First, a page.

abuses to be investigated and those suspected to have been involved should be

brought to justice.

Case studies

Pregnant woman assaulted in Gutu

Clara is a 32-year-old woman from Gutu who was assaulted for being an MDC activist.

At the time of her assault she was five months pregnant.

On 16 June, ZANU-PF called for a political meeting at Mupandawana growth point

[rural business centre]. I didn't go to that meeting. At night a group of about 200

ZANU-PF supporters came to my home and demanded to see me and [my sister].

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They ordered us to come out. When we didn't they started breaking doors. They went

through each and every room in the house until they got to the room where I was

sleeping. On that day I was not feeling well. I was five months pregnant at the time.

They dragged me outside and started hitting me with thick sticks. They accused me of

being misled by Morgan Tsvangirai. They said they wanted to teach me a lesson. At

the same time they were also assaulting my sister. She collapsed. They were hitting

me on the buttocks. They ordered me to roll on the ground and were stamping on me

saying they wanted to inflict internal injuries. At some point some people in the group

felt sorry for me and were calling on their colleagues to stop beating me since I was

pregnant, but others said I should be beaten as a lesson to other MDC supporters.

While the beating was going on, others were throwing out furniture from my rented

room. They poured water onto the wardrobe. My sister was made to sing MDC songs

while I was ordered to chant ZANU-PF slogans. I couldn't because I was feeling cold

and shivering. Then the beating stopped. They took my sister's identity card to prevent

her from voting [in the 27 June election]. They could not find mine. All our furniture

was left in the open. Before the mob left they assigned five people to guard us. They

took away all the money I had and our food. After the guards' left we then went to the

home of another MDC activist we knew but he had also been attacked.

I went to report the case at Gutu Mupandawana police station. We were given forms

to request medical examination. When we got back home we were told that the war

veterans' had come and told the landlord to evict us. I then left for Masvingo to seek

medical treatment after borrowing some money.

On 17 June another large group of ZANU-PF supporters came to our house

accompanied by soldiers in uniform. It was a very large group. They ordered my sister

to take all our furniture out of the room we rented. My sister was again assaulted by

the youths under the supervision of the soldiers. Another tenant at the house, a

schoolboy in his early teens, was also assaulted. The mob took our maize, mealie-meal,

cooking oil and soap. The soldiers were guarding the property as the ZANU-PF mob

ransacked the place. They were singing ZANU-PF songs while destroying furniture.

MDC woman activist assaulted by soldiers and left for dead

Beatrice is a local official of the MDC-Tsvangirai party in Gutu. She said:

On 18 June ZANU-PF called for a village meeting [at the local primary school]. I

refused to go and surrender my [t-shirt and membership card]. I told them that I could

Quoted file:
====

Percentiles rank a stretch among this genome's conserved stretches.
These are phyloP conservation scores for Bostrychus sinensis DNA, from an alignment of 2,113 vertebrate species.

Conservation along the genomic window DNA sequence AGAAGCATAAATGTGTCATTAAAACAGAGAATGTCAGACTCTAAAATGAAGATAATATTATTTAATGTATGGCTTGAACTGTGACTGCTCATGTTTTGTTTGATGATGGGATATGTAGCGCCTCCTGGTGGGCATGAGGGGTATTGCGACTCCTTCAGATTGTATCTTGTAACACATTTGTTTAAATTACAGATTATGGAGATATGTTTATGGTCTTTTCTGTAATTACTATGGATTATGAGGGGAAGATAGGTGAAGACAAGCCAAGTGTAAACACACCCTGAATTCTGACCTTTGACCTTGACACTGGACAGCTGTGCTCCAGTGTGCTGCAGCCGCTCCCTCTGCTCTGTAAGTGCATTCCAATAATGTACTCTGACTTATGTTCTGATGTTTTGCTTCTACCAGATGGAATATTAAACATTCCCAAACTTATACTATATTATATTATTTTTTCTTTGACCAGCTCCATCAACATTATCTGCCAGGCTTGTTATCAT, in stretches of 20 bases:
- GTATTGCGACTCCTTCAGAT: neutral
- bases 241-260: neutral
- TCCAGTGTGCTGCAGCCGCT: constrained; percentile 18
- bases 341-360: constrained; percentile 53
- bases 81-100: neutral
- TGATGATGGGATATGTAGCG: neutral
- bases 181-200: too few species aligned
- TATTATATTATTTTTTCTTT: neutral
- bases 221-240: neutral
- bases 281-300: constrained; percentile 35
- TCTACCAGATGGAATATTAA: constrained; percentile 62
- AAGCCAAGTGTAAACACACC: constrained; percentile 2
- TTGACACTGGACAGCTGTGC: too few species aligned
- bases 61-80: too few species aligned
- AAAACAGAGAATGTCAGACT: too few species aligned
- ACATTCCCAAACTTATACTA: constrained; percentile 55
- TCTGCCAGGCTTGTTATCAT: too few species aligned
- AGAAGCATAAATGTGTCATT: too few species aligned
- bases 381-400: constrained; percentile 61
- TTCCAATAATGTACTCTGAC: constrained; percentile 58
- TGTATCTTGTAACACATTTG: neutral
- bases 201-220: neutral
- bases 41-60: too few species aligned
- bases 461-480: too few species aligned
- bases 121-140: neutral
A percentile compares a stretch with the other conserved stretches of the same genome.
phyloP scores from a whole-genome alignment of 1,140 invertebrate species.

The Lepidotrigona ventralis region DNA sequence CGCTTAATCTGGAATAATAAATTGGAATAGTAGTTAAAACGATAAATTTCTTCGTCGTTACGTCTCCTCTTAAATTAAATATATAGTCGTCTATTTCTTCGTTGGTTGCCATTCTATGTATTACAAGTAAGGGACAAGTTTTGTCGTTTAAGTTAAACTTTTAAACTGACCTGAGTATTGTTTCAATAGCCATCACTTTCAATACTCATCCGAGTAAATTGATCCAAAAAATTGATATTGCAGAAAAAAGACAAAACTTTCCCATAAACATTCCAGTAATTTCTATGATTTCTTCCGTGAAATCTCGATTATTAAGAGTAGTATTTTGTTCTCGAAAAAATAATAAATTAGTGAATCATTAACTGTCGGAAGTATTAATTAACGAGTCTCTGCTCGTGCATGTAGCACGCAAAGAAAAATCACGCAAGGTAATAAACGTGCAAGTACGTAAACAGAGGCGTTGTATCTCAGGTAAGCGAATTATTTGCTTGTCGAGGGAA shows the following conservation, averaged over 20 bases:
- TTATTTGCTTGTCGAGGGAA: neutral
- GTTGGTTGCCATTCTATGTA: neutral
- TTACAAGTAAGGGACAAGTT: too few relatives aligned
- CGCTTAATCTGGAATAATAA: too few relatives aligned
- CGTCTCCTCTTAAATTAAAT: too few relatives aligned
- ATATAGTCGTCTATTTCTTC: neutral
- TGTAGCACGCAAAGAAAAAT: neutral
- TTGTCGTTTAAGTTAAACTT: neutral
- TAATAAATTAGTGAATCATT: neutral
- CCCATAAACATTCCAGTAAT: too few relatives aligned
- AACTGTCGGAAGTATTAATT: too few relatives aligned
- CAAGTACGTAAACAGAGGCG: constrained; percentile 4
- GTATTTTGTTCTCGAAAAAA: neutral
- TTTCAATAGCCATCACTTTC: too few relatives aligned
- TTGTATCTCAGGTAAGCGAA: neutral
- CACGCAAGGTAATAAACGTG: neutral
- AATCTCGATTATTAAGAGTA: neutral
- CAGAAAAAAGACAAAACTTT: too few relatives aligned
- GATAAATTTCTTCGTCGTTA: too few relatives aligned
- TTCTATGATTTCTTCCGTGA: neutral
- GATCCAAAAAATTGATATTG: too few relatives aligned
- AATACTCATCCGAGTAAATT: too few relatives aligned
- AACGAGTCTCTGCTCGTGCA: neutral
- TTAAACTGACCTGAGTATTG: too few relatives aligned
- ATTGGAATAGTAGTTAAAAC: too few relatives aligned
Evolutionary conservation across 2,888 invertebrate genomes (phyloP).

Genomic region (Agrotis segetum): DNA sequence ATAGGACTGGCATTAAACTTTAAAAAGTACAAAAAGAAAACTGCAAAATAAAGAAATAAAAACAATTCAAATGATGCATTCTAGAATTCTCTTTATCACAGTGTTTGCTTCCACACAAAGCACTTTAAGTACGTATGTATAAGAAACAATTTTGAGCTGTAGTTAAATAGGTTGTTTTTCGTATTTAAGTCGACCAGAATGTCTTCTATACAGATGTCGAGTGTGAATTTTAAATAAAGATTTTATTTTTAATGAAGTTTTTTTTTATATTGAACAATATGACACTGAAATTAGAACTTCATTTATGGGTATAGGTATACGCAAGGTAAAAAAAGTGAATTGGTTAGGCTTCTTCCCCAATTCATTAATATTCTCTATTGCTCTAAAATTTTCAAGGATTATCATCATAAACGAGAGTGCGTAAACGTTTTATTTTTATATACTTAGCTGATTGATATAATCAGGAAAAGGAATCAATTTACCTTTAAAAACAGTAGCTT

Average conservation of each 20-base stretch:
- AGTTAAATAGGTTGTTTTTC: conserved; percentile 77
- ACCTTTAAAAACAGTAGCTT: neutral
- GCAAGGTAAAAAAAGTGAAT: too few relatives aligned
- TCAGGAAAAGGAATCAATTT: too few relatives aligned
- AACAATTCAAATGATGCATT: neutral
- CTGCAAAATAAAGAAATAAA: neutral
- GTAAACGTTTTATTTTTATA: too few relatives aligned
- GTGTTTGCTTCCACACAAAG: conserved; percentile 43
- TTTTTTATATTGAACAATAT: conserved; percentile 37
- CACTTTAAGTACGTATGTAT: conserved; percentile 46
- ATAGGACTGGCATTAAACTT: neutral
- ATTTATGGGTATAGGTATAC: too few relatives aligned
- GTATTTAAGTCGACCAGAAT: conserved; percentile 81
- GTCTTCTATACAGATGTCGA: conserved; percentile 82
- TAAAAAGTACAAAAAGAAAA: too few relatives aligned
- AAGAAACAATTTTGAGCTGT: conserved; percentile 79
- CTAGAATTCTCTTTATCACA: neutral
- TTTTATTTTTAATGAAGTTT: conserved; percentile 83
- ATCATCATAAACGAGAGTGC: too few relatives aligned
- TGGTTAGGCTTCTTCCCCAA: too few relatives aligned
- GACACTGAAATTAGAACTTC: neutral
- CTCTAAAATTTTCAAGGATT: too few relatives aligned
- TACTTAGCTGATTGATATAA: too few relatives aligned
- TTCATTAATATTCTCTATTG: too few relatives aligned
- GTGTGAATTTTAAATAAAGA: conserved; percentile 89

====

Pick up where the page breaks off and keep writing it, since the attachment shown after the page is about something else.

not surrender an MDC t-shirt to ZANU-PF. I then went to the business centre to have

my hair plaited. At around 1pm I saw a truck full of soldiers but it did not stop for

long. After a while the soldiers returned. I heard [named ZANU-PF activist] calling out

my name. He was carrying with him a list of names [of known MDC activists and

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supporters in the area]. He asked me to accompany him and I immediately felt that

something was going to happen.

I was taken to the soldiers who ordered me to lie on the ground, but someone said I

should not be beaten in public. I was then ordered to get into the army truck. In the

truck the soldiers started questioning me about MDC meetings and the activities of

other MDC members. They ordered me to do a ZANU-PF slogan but I wouldn't. After a

while the vehicle stopped and we got off. I was forced to lie on the ground and was

assaulted by about 15 soldiers with thick sticks on the buttocks until I passed out.

When I regained consciousness they started assaulting me again and I passed out for

the second time. When I came around again Colonel [name] kicked my head and I felt

pain in my ear and I passed out for the third time. When I came around, they ordered

me to roll on the ground. I pleaded with them to just shoot me since I was almost

dead. They said they had no bullets to waste. They then continued assaulting me with

sticks. They told me that it was the last day of my life. I felt pain close to my heart

after they gave me two lashes on my back. They then removed my shoes and started

hitting me underneath my feet. When they thought I was dying they ordered one

woman to smear ashes on my face so that my spirit would not avenge. I think I passed

out because when I regained consciousness there was water all over and the soldiers

were gone.

I called on God to give me strength to walk and got up but collapsed before I got

home. Other villagers helped me to get home. I only got medical help on 27 June.

Before then other villagers were threatened with violence if they were to assist me to

get medical help. When I went back home on 12 July I found that all my chickens had

been taken to feed the people at the [ZANU-PF] camp.

At the time of the interview, Beatrice was still being threatened by local war

veterans and ZANU-PF leaders.17

Soldiers behind politically motivated violence in Gokwe